The couch opposite Elijah's desk never gets replaced. No matter what changes befell their home in New Orleans, through three new desks and an estimated six hundred replacement vases in the room, he never replaces the couch. It always remains in place, at a perfect ninety-degree angle to the desk, and from the very first time Hayley had perched herself onto the piece of furniture and taken a nap as she curled around her stomach, he knew that it wouldn't be going anywhere.
Many times during her pregnancy, on the days where they weren't quite so likely to be fighting for their lives, she would entertain herself on the couch while he was busying himself researching at the desk. It gave him a great opportunity to sneak casual glances at her while she read, or napped, or the time that she attempted to sew and ended up tangling herself in thread
In the years that followed, that couch became home to some of the most important moments in what had become the Mikaelson household.
It was where Hayley and Klaus had sat side by side, the mother cradling their six-month old daughter, on the evening where Hope was finally returned to them. In the days that followed, it was where Hayley would sit with Hope resting in her arms. A mother and her cub, and the fierce protection that existed between them.
It was where he and Hayley had progressed from sharing kisses to more. Where he had confessed how deeply his feelings ran before taking her upstairs to the bedroom.
As time passed, it became Hope's designated 'nap spot', and her favoured yellow blanket was always draped over the arm when it wasn't in the child's tiny hand. It was that couch that aided her to stand for the first time. Elijah had been the lucky one to witness it first-hand, using the advantage of the hybrid parent's hearing to quietly alert them to what was happening after he'd looked up from his book and found his niece standing quite upright on her unsteady legs while holding onto the edge of the chair. A few weeks later, she would push off from that chair and take her first shaking steps into her father's arms and Klaus might never have looked as happy in his thousand years of life.
It became the central point of Hope's first awareness of her healing, when she'd come charging into the room and fallen against the elaborately decorated seat. She'd glanced at the hand and the rather large splinter puncturing her palm and Hayley had been at her side in an instant, removing it and trying not to laugh through her concern at Hope's amazed expression when she watched her palm heal over almost instantly. ("Is it witches magic, Mumma?")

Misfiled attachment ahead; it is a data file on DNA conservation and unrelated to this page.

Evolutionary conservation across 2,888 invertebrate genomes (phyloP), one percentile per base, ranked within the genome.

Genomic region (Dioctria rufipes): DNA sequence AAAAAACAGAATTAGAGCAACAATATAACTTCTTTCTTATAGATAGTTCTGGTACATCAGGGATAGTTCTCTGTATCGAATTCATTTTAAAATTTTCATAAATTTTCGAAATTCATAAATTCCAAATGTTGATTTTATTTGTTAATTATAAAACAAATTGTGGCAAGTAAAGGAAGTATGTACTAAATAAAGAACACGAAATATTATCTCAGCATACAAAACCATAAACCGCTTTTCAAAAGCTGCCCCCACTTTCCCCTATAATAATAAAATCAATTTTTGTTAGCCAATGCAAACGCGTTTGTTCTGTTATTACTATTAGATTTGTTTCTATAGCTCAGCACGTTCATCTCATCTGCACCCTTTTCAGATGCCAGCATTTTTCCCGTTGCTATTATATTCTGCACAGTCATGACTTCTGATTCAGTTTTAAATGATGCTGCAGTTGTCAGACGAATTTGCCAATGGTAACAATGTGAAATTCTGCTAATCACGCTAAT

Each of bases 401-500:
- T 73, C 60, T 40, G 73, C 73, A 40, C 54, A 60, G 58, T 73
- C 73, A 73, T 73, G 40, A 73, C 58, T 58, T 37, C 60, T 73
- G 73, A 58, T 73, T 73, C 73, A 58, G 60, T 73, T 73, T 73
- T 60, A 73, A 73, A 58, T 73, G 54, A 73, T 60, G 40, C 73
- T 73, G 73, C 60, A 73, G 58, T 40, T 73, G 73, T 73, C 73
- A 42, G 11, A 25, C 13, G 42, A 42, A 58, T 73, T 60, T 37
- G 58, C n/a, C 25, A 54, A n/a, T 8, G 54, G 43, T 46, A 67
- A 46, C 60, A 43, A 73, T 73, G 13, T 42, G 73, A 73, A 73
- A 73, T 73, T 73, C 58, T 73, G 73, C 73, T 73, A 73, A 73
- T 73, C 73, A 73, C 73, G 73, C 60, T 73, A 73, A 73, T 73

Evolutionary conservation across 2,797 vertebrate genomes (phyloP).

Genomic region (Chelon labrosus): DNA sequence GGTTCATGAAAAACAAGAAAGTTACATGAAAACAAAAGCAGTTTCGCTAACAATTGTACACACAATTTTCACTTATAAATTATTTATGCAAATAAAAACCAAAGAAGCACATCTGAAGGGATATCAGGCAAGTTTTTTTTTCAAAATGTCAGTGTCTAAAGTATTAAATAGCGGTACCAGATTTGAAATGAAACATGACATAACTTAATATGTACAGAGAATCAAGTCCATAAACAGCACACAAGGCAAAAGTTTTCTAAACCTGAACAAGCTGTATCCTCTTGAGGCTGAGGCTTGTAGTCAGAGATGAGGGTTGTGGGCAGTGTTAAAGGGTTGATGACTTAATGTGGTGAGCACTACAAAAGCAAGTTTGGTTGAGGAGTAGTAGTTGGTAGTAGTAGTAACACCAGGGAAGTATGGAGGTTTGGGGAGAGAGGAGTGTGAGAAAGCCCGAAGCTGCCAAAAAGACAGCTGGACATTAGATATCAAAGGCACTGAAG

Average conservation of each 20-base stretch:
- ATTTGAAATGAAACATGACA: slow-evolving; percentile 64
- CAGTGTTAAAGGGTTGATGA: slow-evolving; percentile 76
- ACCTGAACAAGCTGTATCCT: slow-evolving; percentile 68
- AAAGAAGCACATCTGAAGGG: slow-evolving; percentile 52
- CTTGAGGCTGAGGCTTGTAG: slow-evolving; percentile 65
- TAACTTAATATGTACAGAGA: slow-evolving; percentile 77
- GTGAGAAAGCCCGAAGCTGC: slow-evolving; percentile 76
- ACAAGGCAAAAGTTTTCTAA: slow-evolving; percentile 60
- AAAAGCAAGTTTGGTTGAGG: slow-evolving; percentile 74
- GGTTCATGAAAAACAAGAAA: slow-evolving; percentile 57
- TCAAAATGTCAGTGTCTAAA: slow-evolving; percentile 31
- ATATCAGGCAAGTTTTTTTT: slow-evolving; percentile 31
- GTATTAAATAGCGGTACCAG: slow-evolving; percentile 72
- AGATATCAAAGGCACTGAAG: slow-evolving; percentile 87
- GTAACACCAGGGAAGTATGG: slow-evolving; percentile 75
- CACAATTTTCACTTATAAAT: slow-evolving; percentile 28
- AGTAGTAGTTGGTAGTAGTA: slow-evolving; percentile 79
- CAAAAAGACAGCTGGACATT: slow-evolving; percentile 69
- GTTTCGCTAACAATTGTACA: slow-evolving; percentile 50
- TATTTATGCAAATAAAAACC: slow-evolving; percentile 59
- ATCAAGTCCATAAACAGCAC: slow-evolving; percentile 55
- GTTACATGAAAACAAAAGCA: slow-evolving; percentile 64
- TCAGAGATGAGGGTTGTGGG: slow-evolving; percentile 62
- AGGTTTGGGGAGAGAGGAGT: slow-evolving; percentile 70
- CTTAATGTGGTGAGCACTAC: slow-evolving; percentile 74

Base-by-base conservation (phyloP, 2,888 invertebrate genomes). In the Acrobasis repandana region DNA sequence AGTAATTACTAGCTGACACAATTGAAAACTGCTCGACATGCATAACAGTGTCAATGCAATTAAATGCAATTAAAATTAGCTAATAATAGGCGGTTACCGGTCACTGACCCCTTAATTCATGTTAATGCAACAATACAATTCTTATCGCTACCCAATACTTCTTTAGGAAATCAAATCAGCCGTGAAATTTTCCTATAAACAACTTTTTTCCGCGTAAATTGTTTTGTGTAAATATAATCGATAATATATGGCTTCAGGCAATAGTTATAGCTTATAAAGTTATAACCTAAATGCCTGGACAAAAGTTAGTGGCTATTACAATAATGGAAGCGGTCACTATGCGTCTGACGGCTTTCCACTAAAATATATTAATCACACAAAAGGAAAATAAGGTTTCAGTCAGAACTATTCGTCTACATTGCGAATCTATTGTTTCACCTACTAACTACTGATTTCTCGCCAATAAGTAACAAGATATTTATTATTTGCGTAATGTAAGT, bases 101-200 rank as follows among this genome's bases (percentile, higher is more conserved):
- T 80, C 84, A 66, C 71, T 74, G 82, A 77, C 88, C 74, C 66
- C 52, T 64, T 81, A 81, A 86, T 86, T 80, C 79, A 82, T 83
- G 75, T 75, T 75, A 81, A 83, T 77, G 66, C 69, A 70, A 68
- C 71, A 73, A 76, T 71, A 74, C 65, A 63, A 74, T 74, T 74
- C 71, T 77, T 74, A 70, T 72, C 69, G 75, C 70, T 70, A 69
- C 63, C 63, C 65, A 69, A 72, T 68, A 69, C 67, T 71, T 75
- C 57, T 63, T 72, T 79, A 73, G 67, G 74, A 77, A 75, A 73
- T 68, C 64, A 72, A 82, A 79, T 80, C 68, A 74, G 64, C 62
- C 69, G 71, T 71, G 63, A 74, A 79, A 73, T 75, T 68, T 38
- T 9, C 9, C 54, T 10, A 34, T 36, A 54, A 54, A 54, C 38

It was on that couch that Hope learned to read. Elijah had insisted that the child be well-read and well-educated and would not simply learn at the feet of the world, as Klaus had suggested. Hayley still wished for a semi-normal upbringing of their daughter but even through the peaceful times that was far from possible until she was older and more aware of her own safety. Instead, her uncle became her teacher. Elijah taught her to read, to write, to multiply and to play music. Klaus taught her art, appreciation of beauty and how to control her hybrid temper. Hayley, still fresh from learning herself, taught her to how feed, how to live and survive, and most importantly, how to make her place in the /Rebekah arrived between trips around the world, especially to see her niece. She would sit with Hope on that couch and relay tales of her journeys to the little girl who would listen attentively. ("That's got 11 letters, Daddy, it's a long word. I read it in a book.")
On that couch, Hope would do her studies, read as widely as she could manage, and sometimes she would perch before it and use the table to play with her dolls. It was where her parents sat her down and told her not to be ashamed of what she was after her hybrid strength started to grow and she accidentally crushed a bird in her hand. Hayley taught her how to manage her strength, and as she grew, the full moon bought with it the most terrible of mood swings.
A pre-teen hybrid became the most feared time of the month. After it had occurred four times, Klaus had invited Elijah out for drinks when Hayley had managed to silence his request with one look. Hope would smash things, argue, threaten to indulge her wolf form and run away further than they would ever allow her to roam. Hayley had managed to get through to her by showing an old recording of a werewolf turning to her daughter. Yes, her wolf heritage was important to her, but it didn't take long for her to be put off the idea of turning. ("Does it really hurt, Mumma?")
The couch became the refuge point of Elijah as he marked Hope's school work, and where Hayley would come to read while he was still researching, and when hope was twelve years old, it was where he would propose the idea of marriage to Hayley.
It was also where she would accept. Where they would plan their wedding. Where they would share their first quiet drink together as man and wife.
It was where Klaus had sat with Hope on her fourteenth birthday, and confessed his concerns that she would see Elijah as more of a father after the marriage, and where Hope had assured him otherwise.
The room would burn when Hope was sixteen, and chaos returned to New Orleans. Their home would burn with such severity that the upper levels crumbled on the east side of the building, and Elijah had stood in the charred remains of his study and brushed his fingers over the ruined edges of the couch. It would take some extensive restoration, but he would save the couch and retain the memories that went with it.
It was the couch that Hayley had slept upon, that Hope had claimed as her safest place, that Elijah had read on and Klaus had sought counsel on. It was a simple piece of furniture that had once meant nothing and now bought together the family.
He would allow his world to burn, but not everything that burnt would be lost.